Metabolic plasticity and regulation of mitochondrial bioenergetics in cancer cells
Under metabolic stress stimuli, energy or biosynthetic demands are supplied through dynamic changes in the metabolism. This process, known as metabolic plasticity, allows certain cell subpopulations to remodel the biochemical pathways related with energy production (e.g. metabolic shifts between glycolysis versus oxidative phosphorylation), preference by mitochondrial oxidable substrates (e.g. pyruvate, glutamine oxidation versus fatty acid oxidation) and synthesis of intermediates of tricarboxylic acid (TCA) cycle (e.g. induction of reductive carboxylation versus oxidative decarboxylation), which depend on changes of substrate availability, such as oxygen, glucose, and amino acids.
Currently, metabolic adaptations based on mitochondrial bioenergetics in several physiological processes (e.g. immunological response, platelet activation, survival of stem cells) are understanding; however, the mechanisms of metabolic adaptations that support the tumorigenesis and their genetic interplay remains less well known.
In the MPB lab, we explore the dynamic changes in the metabolic signaling during metastatic cascade and resistance to oncological drugs using real-time approaches based on fluorescent microscopy and metabolic changes analysis. This unexplored topic in cancer biology offers the opportunity to identify novel therapeutic targets for cancer treatment.
Identification of new compounds that target the mitochondrial bioenergetics in cancer cells and platelets
The current therapeutic efficacy of cytostatic drugs is defined by the ability to produce tumor shrinkage; however, this parameter is not predictive of an anti-metastatic effect. Moreover, although the metastasis produces more than 90% of mortality in patients treated with chemotherapy, selective anti-invasion and anti-metastatic (migrastatics) drugs are missing. Recently, new migrastatic small molecules interfering with the actin stability, contractility and ROCK/MLC kinases-dependent migratory signaling have been described in-depth, but the inhibition of migratory/invasive abilities by disruption of mitochondrial metabolism-dependent migratory signaling in cancer cells by OXPHOS-affecting small molecules remain poorly explored.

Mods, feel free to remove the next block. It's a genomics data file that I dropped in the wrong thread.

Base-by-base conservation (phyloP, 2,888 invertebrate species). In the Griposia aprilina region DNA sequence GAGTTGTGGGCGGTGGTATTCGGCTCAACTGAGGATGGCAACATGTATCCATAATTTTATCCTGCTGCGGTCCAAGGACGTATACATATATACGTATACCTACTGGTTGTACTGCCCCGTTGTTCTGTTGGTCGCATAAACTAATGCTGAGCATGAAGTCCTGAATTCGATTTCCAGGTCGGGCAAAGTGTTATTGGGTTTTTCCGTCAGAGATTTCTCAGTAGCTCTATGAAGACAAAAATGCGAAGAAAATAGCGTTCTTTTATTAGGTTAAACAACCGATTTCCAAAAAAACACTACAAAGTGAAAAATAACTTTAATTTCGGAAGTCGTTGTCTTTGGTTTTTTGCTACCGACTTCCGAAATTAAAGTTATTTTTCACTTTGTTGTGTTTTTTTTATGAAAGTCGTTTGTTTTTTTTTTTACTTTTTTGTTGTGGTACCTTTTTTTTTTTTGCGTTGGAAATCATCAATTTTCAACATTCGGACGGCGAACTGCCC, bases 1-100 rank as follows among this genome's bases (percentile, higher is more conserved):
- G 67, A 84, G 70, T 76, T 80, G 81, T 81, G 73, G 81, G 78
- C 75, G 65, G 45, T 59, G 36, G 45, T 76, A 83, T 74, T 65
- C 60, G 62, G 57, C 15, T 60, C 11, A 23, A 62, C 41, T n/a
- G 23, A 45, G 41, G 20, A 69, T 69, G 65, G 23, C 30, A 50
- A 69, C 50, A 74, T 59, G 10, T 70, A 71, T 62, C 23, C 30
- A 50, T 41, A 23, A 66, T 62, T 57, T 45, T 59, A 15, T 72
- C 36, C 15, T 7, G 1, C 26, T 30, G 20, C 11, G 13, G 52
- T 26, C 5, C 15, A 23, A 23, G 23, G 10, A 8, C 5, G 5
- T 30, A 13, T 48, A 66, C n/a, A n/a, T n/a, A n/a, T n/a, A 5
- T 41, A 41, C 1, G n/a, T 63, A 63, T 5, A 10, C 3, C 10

On the other hand, mitochondrial bioenergetics is essential during the platelet activation-related diseases, whose pharmacological intervention may reduce the thrombosis risk. In the MPB lab, we screen new small molecules and toxins obtained from organic synthesis and natural sources (e.g. snake venoms and amphibian poison secretions), respectively, that target the mitochondrial bioenergetics. Some small molecules described by us are inhibitors of respiratory complex I and α-ketoglutarate dehydrogenase or protonophoric uncouplers of OXPHOS.
Currently, MPB Lab explores 1) the effect of mitochondria-targeted small molecules using lipophilic cations as organelle-specific drug delivery systems on the proliferation of stem cancer cells and migration/invasion of breast cancer cells, 2) the effect of new toxins on mitochondrial morphology and bioenergetics of cancer cells, and 3) new small molecules with inhibitory effects on platelet aggregation by interfering mitochondrial bioenergetics.
Clinical and molecular implications of snakebites in Chile
In parallel, in the MPB lab are interested in the translating our studies about drug discovery based on toxins-encoding genes in the clinical and molecular implications of snakebites in Chile. The ophidian accident was recently recognized as a new Neglected Disease by World Health Organization (WHO). Analyzing the historical literature from 1835 on snakes in Chile, we have demonstrated that the knowledge about the clinical and pharmacological management of snakebites is scarce and based on empiric decisions, lacking information about venom compositions and biochemistry characterizations of the toxins of Philodryas and Tachymenis species. Our Laboratory identified for the first time some toxin-encoding genes for a Chilean species, revealing the complex evolutionary relationships with snakes with mortal venom of Elapidae and Viperidae families. Currently, we study/identify 1) the toxins-encoding genes from rear-fanged snakes Philodryas and Tachymenis and their clinical implications; 2) structural variations of venom delivery system and their evolutionary relationships with South American snakes.